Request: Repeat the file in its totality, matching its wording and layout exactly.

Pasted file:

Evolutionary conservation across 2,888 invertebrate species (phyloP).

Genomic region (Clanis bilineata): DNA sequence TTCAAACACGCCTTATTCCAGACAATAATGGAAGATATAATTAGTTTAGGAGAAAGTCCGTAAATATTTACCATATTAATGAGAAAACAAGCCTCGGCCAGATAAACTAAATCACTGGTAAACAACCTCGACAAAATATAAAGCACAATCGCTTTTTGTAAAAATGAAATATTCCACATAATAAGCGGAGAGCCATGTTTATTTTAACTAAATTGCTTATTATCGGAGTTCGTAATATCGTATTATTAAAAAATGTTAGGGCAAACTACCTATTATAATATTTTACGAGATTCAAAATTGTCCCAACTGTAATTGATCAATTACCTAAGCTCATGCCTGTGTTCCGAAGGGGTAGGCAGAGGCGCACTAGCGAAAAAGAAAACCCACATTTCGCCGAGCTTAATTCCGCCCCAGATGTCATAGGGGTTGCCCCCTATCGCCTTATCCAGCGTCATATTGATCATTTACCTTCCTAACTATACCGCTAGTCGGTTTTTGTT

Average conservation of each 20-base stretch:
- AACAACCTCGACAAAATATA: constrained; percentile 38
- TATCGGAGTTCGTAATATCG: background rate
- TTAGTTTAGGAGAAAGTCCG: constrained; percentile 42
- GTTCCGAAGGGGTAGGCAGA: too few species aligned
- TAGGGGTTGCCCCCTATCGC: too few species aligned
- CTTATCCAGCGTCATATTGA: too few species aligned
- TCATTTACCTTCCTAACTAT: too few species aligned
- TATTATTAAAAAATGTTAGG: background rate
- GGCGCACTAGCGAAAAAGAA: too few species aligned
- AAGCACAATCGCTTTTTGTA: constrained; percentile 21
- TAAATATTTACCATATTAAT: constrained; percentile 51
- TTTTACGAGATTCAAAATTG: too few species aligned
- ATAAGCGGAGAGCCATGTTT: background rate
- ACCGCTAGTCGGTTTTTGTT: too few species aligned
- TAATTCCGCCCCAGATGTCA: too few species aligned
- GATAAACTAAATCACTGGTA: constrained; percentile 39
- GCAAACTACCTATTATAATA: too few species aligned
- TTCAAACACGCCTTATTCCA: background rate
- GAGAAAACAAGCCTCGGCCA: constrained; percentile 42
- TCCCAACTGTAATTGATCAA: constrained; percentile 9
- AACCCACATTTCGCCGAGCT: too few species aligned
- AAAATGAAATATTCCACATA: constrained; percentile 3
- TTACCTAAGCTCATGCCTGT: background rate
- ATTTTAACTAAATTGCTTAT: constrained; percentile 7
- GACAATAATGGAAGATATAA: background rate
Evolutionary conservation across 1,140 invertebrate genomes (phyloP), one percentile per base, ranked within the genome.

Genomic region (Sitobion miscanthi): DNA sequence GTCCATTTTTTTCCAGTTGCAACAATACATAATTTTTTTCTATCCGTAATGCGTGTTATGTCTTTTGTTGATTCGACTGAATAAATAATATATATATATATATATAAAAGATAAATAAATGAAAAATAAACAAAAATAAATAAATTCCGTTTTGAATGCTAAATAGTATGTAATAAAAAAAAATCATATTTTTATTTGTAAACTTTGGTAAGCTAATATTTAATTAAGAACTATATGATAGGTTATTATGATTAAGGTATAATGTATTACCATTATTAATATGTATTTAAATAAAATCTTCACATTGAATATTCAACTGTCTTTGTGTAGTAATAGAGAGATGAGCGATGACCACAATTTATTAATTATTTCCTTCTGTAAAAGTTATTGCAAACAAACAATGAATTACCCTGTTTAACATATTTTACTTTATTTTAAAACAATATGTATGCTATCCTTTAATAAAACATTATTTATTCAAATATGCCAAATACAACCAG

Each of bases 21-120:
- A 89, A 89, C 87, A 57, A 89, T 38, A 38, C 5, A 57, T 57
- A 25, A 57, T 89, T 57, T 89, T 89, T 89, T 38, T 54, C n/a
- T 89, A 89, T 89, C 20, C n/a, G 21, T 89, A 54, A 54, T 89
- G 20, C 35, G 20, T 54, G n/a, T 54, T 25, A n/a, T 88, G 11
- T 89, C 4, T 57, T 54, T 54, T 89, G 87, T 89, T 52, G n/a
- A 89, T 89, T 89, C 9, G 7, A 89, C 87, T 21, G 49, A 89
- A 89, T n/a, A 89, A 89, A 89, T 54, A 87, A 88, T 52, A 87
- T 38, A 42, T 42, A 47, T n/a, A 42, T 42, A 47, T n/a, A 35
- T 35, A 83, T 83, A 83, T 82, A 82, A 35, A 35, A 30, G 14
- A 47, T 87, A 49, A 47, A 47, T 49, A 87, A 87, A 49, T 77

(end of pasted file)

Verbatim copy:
Evolutionary conservation across 2,888 invertebrate species (phyloP).

Genomic region (Clanis bilineata): DNA sequence TTCAAACACGCCTTATTCCAGACAATAATGGAAGATATAATTAGTTTAGGAGAAAGTCCGTAAATATTTACCATATTAATGAGAAAACAAGCCTCGGCCAGATAAACTAAATCACTGGTAAACAACCTCGACAAAATATAAAGCACAATCGCTTTTTGTAAAAATGAAATATTCCACATAATAAGCGGAGAGCCATGTTTATTTTAACTAAATTGCTTATTATCGGAGTTCGTAATATCGTATTATTAAAAAATGTTAGGGCAAACTACCTATTATAATATTTTACGAGATTCAAAATTGTCCCAACTGTAATTGATCAATTACCTAAGCTCATGCCTGTGTTCCGAAGGGGTAGGCAGAGGCGCACTAGCGAAAAAGAAAACCCACATTTCGCCGAGCTTAATTCCGCCCCAGATGTCATAGGGGTTGCCCCCTATCGCCTTATCCAGCGTCATATTGATCATTTACCTTCCTAACTATACCGCTAGTCGGTTTTTGTT

Average conservation of each 20-base stretch:
- AACAACCTCGACAAAATATA: constrained; percentile 38
- TATCGGAGTTCGTAATATCG: background rate
- TTAGTTTAGGAGAAAGTCCG: constrained; percentile 42
- GTTCCGAAGGGGTAGGCAGA: too few species aligned
- TAGGGGTTGCCCCCTATCGC: too few species aligned
- CTTATCCAGCGTCATATTGA: too few species aligned
- TCATTTACCTTCCTAACTAT: too few species aligned
- TATTATTAAAAAATGTTAGG: background rate
- GGCGCACTAGCGAAAAAGAA: too few species aligned
- AAGCACAATCGCTTTTTGTA: constrained; percentile 21
- TAAATATTTACCATATTAAT: constrained; percentile 51
- TTTTACGAGATTCAAAATTG: too few species aligned
- ATAAGCGGAGAGCCATGTTT: background rate
- ACCGCTAGTCGGTTTTTGTT: too few species aligned
- TAATTCCGCCCCAGATGTCA: too few species aligned
- GATAAACTAAATCACTGGTA: constrained; percentile 39
- GCAAACTACCTATTATAATA: too few species aligned
- TTCAAACACGCCTTATTCCA: background rate
- GAGAAAACAAGCCTCGGCCA: constrained; percentile 42
- TCCCAACTGTAATTGATCAA: constrained; percentile 9
- AACCCACATTTCGCCGAGCT: too few species aligned
- AAAATGAAATATTCCACATA: constrained; percentile 3
- TTACCTAAGCTCATGCCTGT: background rate
- ATTTTAACTAAATTGCTTAT: constrained; percentile 7
- GACAATAATGGAAGATATAA: background rate
Evolutionary conservation across 1,140 invertebrate genomes (phyloP), one percentile per base, ranked within the genome.

Genomic region (Sitobion miscanthi): DNA sequence GTCCATTTTTTTCCAGTTGCAACAATACATAATTTTTTTCTATCCGTAATGCGTGTTATGTCTTTTGTTGATTCGACTGAATAAATAATATATATATATATATATAAAAGATAAATAAATGAAAAATAAACAAAAATAAATAAATTCCGTTTTGAATGCTAAATAGTATGTAATAAAAAAAAATCATATTTTTATTTGTAAACTTTGGTAAGCTAATATTTAATTAAGAACTATATGATAGGTTATTATGATTAAGGTATAATGTATTACCATTATTAATATGTATTTAAATAAAATCTTCACATTGAATATTCAACTGTCTTTGTGTAGTAATAGAGAGATGAGCGATGACCACAATTTATTAATTATTTCCTTCTGTAAAAGTTATTGCAAACAAACAATGAATTACCCTGTTTAACATATTTTACTTTATTTTAAAACAATATGTATGCTATCCTTTAATAAAACATTATTTATTCAAATATGCCAAATACAACCAG

Each of bases 21-120:
- A 89, A 89, C 87, A 57, A 89, T 38, A 38, C 5, A 57, T 57
- A 25, A 57, T 89, T 57, T 89, T 89, T 89, T 38, T 54, C n/a
- T 89, A 89, T 89, C 20, C n/a, G 21, T 89, A 54, A 54, T 89
- G 20, C 35, G 20, T 54, G n/a, T 54, T 25, A n/a, T 88, G 11
- T 89, C 4, T 57, T 54, T 54, T 89, G 87, T 89, T 52, G n/a
- A 89, T 89, T 89, C 9, G 7, A 89, C 87, T 21, G 49, A 89
- A 89, T n/a, A 89, A 89, A 89, T 54, A 87, A 88, T 52, A 87
- T 38, A 42, T 42, A 47, T n/a, A 42, T 42, A 47, T n/a, A 35
- T 35, A 83, T 83, A 83, T 82, A 82, A 35, A 35, A 30, G 14
- A 47, T 87, A 49, A 47, A 47, T 49, A 87, A 87, A 49, T 77